With growing access to health information, people who suffer from depression are increasingly eager to play an active role in the management of their symptoms. The goal of self-management is to support patients in monitoring and managing their symptoms and provide them with additional resources to promote recovery, enhance quality of life, and prevent relapse. For clinicians, self-management holds promise for improving practice efficiency and efficacy by helping patients maximize their improvement outside of treatment sessions. Self-Management of Depression is written for clinicians who wish to empower their patients to take more active steps to manage depression. Chapters cover care management, self-assessment, exercise, self-help books and computer programs, meditation, and peer-support groups and strategies for how to incorporate self-management into a treatment plan are described. Reproducible handouts to support patients are also available online. This book is relevant to clinical psychologists, psychiatrists, psychiatric nurses, social workers and primary care physicians.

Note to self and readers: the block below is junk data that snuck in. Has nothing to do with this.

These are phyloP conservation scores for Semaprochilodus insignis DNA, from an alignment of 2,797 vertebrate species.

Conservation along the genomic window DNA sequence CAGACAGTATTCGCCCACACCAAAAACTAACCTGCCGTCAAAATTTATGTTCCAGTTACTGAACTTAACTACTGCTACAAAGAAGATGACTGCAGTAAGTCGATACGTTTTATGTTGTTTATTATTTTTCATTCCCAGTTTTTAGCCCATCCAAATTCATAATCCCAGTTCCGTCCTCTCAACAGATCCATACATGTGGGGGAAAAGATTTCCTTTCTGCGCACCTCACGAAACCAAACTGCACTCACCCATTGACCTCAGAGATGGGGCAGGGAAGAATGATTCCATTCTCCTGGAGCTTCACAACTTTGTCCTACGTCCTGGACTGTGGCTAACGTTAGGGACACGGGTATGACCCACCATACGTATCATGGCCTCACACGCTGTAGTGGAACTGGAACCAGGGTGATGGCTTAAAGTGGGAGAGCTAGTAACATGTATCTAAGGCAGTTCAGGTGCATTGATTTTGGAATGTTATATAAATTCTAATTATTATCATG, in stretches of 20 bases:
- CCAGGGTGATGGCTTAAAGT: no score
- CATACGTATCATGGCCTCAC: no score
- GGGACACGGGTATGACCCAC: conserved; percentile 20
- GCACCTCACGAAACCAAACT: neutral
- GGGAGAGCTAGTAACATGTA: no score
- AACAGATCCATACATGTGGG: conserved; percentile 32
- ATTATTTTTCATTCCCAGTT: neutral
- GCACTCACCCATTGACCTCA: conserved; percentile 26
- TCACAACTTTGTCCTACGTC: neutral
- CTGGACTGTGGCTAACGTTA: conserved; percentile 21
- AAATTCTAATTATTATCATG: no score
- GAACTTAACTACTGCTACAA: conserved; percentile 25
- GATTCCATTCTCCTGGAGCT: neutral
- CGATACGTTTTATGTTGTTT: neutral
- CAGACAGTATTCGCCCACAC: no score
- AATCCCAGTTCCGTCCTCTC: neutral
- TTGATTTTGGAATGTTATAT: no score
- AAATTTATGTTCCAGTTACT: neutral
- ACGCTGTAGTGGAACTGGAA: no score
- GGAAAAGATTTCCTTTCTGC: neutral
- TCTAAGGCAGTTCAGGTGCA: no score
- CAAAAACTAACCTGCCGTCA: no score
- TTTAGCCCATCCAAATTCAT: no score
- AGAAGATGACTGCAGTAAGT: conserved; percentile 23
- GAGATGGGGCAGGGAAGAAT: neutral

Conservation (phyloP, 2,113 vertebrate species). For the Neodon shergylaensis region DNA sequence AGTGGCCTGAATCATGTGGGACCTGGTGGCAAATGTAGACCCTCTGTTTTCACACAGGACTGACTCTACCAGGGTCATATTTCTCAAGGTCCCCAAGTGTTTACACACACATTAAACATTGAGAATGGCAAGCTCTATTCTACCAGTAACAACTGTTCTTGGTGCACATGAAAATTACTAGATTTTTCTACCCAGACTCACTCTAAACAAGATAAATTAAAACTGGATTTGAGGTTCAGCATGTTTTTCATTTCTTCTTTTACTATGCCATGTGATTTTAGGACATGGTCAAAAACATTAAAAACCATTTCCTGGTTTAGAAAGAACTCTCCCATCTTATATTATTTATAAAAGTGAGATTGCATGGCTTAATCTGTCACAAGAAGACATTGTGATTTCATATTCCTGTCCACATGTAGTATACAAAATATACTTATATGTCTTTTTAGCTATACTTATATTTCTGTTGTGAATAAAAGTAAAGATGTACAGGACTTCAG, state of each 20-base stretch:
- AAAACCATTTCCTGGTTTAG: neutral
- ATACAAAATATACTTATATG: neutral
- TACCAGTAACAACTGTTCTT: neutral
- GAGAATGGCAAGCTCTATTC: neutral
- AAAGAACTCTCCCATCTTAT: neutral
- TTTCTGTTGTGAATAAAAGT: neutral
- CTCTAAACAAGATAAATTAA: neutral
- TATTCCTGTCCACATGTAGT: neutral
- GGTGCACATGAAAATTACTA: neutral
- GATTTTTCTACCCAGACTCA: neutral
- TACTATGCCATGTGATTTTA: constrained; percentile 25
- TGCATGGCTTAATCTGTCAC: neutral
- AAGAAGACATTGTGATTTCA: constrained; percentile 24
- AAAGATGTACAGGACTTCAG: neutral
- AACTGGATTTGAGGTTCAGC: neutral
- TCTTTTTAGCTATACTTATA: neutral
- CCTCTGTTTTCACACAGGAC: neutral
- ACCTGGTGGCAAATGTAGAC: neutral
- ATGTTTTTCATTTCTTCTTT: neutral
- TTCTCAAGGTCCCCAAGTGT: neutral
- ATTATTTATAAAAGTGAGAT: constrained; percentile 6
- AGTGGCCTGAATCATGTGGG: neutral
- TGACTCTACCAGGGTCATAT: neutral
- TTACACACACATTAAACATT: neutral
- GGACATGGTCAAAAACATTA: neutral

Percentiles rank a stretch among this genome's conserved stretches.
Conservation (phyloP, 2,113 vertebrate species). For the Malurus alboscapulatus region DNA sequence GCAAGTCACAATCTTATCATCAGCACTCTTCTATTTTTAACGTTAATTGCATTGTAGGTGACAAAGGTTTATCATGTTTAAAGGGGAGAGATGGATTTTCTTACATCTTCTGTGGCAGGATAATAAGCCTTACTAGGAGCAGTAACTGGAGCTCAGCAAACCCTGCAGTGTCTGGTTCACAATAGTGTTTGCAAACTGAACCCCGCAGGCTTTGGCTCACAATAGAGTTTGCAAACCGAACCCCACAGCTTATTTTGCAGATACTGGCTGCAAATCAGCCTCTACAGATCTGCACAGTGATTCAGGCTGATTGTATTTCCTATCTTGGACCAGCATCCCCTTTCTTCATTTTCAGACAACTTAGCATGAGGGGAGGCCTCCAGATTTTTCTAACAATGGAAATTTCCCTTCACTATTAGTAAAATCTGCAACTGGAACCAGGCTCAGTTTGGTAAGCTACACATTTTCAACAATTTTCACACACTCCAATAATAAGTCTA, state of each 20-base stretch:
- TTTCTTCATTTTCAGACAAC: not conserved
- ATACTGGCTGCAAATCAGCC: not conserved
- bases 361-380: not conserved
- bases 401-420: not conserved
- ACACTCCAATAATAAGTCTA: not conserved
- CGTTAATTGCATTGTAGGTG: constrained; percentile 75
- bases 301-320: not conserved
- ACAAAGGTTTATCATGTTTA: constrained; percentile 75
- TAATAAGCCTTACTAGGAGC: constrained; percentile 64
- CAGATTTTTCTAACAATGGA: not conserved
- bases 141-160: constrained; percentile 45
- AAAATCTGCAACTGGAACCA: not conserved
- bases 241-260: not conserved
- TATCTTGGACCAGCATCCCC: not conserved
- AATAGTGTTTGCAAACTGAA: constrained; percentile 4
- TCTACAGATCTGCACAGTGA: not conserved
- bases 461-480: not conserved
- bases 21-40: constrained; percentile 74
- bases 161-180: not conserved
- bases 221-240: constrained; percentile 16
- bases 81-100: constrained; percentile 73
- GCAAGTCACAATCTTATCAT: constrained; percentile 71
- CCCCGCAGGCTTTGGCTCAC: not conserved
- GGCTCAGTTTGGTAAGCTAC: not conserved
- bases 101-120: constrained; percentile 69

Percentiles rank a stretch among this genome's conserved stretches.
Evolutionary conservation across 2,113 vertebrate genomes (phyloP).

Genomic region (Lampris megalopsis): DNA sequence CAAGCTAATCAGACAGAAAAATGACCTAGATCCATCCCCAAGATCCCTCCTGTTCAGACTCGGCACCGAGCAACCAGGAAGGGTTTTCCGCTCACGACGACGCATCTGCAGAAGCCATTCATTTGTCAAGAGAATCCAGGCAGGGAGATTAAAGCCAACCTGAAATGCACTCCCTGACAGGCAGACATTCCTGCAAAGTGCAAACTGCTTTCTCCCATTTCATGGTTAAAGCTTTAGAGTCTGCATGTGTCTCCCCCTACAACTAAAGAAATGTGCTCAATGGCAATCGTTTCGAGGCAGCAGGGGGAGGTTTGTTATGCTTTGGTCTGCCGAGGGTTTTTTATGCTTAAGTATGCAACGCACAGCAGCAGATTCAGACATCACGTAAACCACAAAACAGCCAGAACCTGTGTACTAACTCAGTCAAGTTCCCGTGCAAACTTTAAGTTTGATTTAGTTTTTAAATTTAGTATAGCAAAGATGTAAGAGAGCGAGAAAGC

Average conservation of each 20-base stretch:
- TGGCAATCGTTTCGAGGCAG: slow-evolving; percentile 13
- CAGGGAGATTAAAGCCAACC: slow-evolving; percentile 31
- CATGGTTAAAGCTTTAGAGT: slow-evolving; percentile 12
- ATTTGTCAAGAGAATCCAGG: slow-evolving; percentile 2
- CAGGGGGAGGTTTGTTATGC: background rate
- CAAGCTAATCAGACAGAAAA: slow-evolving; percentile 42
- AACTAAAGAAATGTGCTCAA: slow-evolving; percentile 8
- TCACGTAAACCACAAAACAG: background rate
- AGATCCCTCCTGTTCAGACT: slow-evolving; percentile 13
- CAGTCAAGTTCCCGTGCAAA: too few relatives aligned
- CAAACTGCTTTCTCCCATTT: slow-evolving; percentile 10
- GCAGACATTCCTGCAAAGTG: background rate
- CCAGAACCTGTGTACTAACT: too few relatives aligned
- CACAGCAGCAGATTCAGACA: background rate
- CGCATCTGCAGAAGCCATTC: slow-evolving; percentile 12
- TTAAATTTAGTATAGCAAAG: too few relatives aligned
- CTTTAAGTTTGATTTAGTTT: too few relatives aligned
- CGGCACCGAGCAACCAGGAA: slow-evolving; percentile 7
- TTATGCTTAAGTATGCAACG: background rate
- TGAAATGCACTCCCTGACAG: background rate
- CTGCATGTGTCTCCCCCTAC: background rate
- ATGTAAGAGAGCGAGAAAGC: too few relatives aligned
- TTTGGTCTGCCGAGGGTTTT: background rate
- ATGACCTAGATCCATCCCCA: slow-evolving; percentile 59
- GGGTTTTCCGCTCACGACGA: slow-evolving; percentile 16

Preface; 1. The use of self-management for depression; 2. Care management of depression: treatment of depression in primary care and the need for a multidisciplinary approach; 3. Self-assessment instruments for depression; 4. Self-help: the role of bibliotherapy and computerized psychotherapy in self-management for depression; 5. Physical exercise as a form of self-management for depression; 6. Self-management of depression using meditation; 7. Cultivating social support: the role of peer-support in self-management; 8. Putting it all together: applying self-management for depression in your practice; Index.